Pushing for my degree through the Navy, motherhood and breast cancer.

Earning her degree in business administration while battling breast cancer, Nina is showing her kids to never give up. (Purdue University photo/Rebecca Robiños)

My degree from Purdue Global shows my kids to never give up

Nina earned her degree as a Navy veteran and mother of three while battling breast cancer. She is sharing her inspiring and beautiful story of how she pushed through for the comeback she was determined to finish.  

I joined the Navy after high school. While in the Navy, I had my oldest son at 21, and I didn’t have the best support system at the time. His father and I didn’t have that connection to stay together and raise him. We were both really young, and we ended up separating. I felt like the best decision for me was to leave the Navy even though I didn’t want to. I was living in Washington at my last duty station, and my parents were going through a divorce, so I decided to move home to help them through it. While I was home, I was going back to school off and on while I was working. It became too overwhelming for me as a single parent with a job to do school full time, so I had to take a step back.  

Then I met my husband, and we have been together for 12 years. We moved to South Carolina together, started a business, and I decided to try going back to school. At that time, I got into a nursing program, and right when I did, I found out I was pregnant with my daughter. I had some health complications with her, and we decided that we needed to be closer to family. We ended up selling our business and coming home to Indiana. So again, my plans to go back to school hit another setback. I felt like I kept putting everything before myself and what I wanted to do. When we moved to Mishawaka, Indiana, and my husband was stable enough after his career change, I told him I really want to finish school. This is for me. I need to get my bachelor’s degree. 

I ended up finding Purdue Global, which was awesome because, as a working mom, I needed an online program. And because I was unhappy with the job I was in, I decided to leave and pursue school full time. I was fortunate enough to do so because of my husband. He always tells me that he is so proud that I am graduating, but I tell him we should be proud of each other because I wouldn’t be able to complete it if it weren’t for him. He then got a job offer in Pennsylvania, so we moved from Indiana and away from a lot of my family. That’s when I began struggling through another obstacle.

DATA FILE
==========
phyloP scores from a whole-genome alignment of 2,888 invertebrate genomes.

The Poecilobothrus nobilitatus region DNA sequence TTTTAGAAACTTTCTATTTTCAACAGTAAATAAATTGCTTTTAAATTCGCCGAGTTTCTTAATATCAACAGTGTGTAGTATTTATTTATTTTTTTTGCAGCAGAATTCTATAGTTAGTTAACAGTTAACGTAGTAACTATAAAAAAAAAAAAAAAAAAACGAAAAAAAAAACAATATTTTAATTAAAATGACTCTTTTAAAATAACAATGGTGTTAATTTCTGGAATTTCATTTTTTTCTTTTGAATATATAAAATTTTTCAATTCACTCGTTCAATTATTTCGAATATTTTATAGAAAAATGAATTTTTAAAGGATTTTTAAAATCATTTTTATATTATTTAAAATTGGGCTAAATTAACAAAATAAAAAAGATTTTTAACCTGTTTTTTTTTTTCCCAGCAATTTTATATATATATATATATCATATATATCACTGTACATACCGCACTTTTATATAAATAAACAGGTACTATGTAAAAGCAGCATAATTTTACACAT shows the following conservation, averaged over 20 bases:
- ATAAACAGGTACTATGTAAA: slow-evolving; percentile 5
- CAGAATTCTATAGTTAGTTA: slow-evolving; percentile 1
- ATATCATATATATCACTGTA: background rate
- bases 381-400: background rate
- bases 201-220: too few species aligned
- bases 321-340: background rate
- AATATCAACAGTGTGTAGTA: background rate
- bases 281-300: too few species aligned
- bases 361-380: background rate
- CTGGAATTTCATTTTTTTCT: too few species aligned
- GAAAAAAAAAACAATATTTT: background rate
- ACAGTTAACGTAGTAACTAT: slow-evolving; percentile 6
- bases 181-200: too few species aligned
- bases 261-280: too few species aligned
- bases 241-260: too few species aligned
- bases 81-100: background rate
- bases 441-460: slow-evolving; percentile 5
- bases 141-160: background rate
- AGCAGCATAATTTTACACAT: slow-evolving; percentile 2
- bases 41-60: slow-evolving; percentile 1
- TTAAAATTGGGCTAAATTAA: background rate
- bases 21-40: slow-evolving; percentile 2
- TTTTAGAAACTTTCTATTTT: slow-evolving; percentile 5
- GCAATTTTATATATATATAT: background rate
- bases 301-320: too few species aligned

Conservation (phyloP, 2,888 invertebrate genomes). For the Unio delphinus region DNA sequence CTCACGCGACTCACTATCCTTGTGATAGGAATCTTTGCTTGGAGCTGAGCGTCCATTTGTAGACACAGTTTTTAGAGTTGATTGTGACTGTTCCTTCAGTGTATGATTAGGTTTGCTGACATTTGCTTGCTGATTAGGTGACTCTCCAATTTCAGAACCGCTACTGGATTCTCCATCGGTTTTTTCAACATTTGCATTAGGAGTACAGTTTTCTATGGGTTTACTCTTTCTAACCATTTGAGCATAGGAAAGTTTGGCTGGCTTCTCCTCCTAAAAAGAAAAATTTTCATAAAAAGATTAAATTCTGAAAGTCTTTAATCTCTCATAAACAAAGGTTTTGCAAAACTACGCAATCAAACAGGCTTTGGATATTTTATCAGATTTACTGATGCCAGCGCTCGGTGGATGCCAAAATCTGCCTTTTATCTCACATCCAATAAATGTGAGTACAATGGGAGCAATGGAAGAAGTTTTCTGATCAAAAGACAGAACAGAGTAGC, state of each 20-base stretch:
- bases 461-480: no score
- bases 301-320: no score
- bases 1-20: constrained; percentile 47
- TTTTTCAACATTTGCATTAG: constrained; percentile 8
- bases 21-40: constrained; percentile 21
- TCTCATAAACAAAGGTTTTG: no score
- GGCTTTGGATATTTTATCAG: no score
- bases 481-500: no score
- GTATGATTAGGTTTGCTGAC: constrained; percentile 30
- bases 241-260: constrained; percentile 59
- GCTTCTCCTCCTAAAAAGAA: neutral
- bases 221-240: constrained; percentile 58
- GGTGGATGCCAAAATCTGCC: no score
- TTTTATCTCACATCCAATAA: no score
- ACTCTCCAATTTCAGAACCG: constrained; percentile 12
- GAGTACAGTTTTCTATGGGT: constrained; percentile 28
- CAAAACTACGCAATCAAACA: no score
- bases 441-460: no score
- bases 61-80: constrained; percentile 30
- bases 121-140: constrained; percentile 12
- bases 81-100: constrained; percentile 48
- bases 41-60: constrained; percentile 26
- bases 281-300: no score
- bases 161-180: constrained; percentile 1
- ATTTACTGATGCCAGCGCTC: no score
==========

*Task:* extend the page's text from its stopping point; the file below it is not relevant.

I was suffering from a form of depression, and it was a rough semester in school since I was in Pennsylvania away from my family. It was kind of a dark time for me, so I ended up having to drop my classes and take one term off to get myself together. Finally, I said to myself, “I’m too close. I have to finish.” After taking that term off, I started right back. I had some more hiccups, and, in March of 2022, I found out I was pregnant with my second son. However, I only had five or six classes left, so I kept pushing. 

This was my third pregnancy, and it ended up being very complicated. I was suffering prior to the pregnancy with an umbilical hernia, and 10 days after a cesarean section, I had surgery to have it repaired. And through all that, I was still in class trying to make sure I finished my degree.  

In January I went in for my six-week post-operation checkup, and during my physical exam my doctor noticed something on my right breast. I went to have a mammogram and found out in February that I had breast cancer.  

They found multiple tumors on my right side, so I had to go through six sessions of chemo — all while having a newborn. During this whole time, I knew that I didn’t have many classes left, so I was still trying to push through. One of the military representatives at Purdue Global was helping me through the process. I had to reenroll, and she made sure that I was able to get back in, so I’m thankful for her. The last two terms, I was open about my diagnosis with my professors. The professors were very understanding. There were certain weeks of chemo that I couldn’t even get out of bed, and they were willing to work with me. It wasn’t like everything was on me; I truly had the support of the school. They really wanted to make sure you know that you are graduating.  

I still need surgery and reconstructive surgery, and, mentally, I want to jump right into a career, but I still have to deal with these health issues. Even though I’m not working right now, I’ve been applying, and I am nervous about that with my surgery coming up, but the Career Center at Purdue Global has been helping me a lot. They’ve been sending me jobs and helping me go over my resume as I plan to go into human resources. I’m just a people person. I love helping people. That’s why I want to do something with human resources. I feel like human resources sets the culture for the business. They can create a positive atmosphere in the company. Whatever career I can get into to make a difference somewhere, that’s what I really want to do. In the future, I plan on going for my master’s after taking some time off. My cancer has taken a toll on me, but I am very grateful because I know there are people who have it 10 times worse.  

This journey has been a lot to deal with, but I had my goal set. I had to finish my bachelor’s degree to show my children that no matter what you go through, if something doesn’t go your way, or you have health issues or you have kids, don’t stop fighting. Don’t stop pushing for your goals. That’s just who I am as a person — I’m a fighter, and I’m not going to give up. 

Nina with her family.

Finally, I said to myself, ‘I’m too close. I have to finish.’

Nina Padilla BS business administration ’23 / Purdue Global

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